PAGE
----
Vitamin B9 good for treating allergies, asthma

May 2nd, 2009 - 5:03 pm ICT by IANS  

Washington, May 2 (IANS) Folic acid, or vitamin B9, essential for the health of red blood cells and known to reduce the risk of spinal birth defects, may also suppress allergic reactions and lessen the severity of allergy and asthma symptoms.
Johns Hopkins scientists, who conducted the first ever study examining the link between blood levels of folate, the naturally occurring form of folic acid and allergies, said results add to mounting evidence that folate can help regulate inflammation.

Recent studies, including research from Hopkins, have found a link between folate levels and inflammation-mediated diseases, including heart disease.

Cautioning that its far too soon to recommend folic acid supplements to prevent or treat people with asthma and allergies, researchers emphasise that more research needs to be done to confirm their results, and to establish safe doses and risks.

Reviewing the medical records of more than 8,000 people aged between two and 85 years, investigators tracked the effect of folate levels on respiratory and allergic symptoms and on levels of IgE antibodies, immune system markers that rise in response to an allergen.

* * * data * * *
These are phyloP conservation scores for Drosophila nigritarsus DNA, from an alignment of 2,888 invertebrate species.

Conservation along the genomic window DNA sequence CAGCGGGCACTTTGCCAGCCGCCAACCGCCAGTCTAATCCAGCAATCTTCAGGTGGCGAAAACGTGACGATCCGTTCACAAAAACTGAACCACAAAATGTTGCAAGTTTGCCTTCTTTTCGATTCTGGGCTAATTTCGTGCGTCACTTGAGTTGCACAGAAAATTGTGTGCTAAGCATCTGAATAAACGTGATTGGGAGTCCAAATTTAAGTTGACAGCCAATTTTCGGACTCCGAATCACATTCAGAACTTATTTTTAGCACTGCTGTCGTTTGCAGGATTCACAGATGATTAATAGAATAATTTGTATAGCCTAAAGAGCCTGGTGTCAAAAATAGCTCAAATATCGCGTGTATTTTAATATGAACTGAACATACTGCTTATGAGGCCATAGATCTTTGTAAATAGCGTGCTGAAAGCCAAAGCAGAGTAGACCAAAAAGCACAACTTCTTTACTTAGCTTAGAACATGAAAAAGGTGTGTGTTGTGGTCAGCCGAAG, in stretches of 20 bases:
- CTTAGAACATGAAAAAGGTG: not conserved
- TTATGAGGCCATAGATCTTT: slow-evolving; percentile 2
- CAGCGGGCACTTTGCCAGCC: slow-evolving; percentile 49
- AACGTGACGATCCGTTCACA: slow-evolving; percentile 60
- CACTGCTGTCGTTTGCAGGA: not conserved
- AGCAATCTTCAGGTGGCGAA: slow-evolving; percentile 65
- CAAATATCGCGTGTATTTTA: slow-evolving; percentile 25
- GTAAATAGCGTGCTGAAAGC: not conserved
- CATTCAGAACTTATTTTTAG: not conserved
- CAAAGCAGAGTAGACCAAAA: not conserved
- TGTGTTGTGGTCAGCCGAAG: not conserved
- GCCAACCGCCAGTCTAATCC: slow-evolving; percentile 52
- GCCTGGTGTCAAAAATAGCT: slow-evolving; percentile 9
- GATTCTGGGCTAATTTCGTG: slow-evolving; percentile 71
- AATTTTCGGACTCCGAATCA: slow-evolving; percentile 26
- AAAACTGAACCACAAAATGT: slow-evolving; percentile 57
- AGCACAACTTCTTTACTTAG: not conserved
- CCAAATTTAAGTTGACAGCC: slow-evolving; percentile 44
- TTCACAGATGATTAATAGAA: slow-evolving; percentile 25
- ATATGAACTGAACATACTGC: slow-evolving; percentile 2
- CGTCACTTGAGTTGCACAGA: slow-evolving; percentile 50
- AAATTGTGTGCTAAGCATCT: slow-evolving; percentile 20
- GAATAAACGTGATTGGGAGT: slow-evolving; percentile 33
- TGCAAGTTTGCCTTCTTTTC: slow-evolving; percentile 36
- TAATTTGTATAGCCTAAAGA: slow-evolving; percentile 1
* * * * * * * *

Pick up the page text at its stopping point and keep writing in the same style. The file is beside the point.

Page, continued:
People with higher blood levels of folate had fewer IgE antibodies, fewer reported allergies, less wheezing and a lower likelihood of asthma, researchers report.

“Our findings are a clear indication that folic acid may indeed help regulate immune response to allergens, and may reduce allergy and asthma symptoms,” said lead investigator Elizabeth Matsui.

“But we still need to figure out the exact mechanism behind it, and to do so we need studies that follow people receiving treatment with folic acid, before we even consider supplementation with folic acid to treat or prevent allergies and asthma.”

The current recommendation for daily dietary intake of folic acid is 400 micrograms for healthy men and non-pregnant women. Many cereals and grain products are already fortified with folate. Folate is also found naturally in green, leafy vegetables, beans and nuts, said a Hopkins release.

The study appeared online in the Journal of Allergy & Clinical Immunology.

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